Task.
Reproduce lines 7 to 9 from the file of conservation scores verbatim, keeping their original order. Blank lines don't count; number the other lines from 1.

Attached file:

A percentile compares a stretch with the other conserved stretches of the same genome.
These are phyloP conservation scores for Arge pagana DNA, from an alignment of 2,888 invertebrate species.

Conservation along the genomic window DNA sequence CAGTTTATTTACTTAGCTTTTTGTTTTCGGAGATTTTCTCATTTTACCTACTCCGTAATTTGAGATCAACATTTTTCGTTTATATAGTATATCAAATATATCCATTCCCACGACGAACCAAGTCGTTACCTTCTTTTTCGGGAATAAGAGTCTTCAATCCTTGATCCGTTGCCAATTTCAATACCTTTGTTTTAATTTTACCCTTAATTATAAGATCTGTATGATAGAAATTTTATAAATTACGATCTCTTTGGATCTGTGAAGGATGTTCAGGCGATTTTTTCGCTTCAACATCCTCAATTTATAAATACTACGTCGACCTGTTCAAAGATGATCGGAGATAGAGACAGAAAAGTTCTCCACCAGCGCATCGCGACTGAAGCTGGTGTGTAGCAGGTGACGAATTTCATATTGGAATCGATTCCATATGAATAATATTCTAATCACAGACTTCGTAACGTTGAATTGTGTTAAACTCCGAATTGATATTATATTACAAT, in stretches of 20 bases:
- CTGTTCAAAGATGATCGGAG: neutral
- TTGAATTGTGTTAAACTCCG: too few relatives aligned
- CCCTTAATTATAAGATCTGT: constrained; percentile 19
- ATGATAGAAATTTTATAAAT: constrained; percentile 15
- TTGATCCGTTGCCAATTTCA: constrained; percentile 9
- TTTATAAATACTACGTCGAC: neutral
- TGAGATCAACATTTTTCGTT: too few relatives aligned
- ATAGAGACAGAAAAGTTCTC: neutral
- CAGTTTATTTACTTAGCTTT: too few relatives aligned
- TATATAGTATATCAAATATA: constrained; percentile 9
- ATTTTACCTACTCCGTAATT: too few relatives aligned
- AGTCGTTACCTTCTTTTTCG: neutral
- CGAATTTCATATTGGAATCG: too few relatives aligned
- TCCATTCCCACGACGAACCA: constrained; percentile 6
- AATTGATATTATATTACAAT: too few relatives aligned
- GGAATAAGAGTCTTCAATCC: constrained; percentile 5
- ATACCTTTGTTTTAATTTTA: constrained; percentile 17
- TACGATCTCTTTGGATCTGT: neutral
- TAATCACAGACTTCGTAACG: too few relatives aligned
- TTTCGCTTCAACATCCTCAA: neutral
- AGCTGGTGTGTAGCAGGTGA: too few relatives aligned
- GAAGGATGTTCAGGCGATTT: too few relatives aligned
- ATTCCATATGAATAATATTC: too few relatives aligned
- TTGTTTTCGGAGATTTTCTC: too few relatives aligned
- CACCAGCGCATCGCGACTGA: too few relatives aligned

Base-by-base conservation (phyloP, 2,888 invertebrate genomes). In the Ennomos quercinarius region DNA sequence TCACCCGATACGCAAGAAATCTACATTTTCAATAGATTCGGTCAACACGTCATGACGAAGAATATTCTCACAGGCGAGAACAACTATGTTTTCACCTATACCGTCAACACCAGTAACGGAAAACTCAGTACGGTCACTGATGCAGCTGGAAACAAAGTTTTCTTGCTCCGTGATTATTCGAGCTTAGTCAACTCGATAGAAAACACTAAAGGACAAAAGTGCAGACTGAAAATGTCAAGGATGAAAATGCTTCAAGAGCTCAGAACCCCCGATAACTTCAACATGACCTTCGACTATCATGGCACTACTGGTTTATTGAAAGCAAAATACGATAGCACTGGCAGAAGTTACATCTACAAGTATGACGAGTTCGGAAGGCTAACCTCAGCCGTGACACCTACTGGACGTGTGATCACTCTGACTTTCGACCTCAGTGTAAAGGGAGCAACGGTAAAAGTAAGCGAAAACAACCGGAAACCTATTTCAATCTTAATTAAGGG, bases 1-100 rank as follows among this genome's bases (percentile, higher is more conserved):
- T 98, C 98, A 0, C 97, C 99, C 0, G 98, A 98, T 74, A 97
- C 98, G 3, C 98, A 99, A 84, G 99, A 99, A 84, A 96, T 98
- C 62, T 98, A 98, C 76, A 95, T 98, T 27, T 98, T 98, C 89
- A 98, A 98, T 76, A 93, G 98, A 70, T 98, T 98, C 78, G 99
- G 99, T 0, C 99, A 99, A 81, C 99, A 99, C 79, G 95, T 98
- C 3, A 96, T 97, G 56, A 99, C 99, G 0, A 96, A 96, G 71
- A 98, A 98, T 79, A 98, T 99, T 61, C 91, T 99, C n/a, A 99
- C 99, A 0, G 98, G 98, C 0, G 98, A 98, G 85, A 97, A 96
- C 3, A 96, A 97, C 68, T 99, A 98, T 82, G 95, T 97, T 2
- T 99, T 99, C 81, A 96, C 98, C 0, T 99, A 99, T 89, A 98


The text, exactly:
- ATGATAGAAATTTTATAAAT: constrained; percentile 15
- TTGATCCGTTGCCAATTTCA: constrained; percentile 9
- TTTATAAATACTACGTCGAC: neutral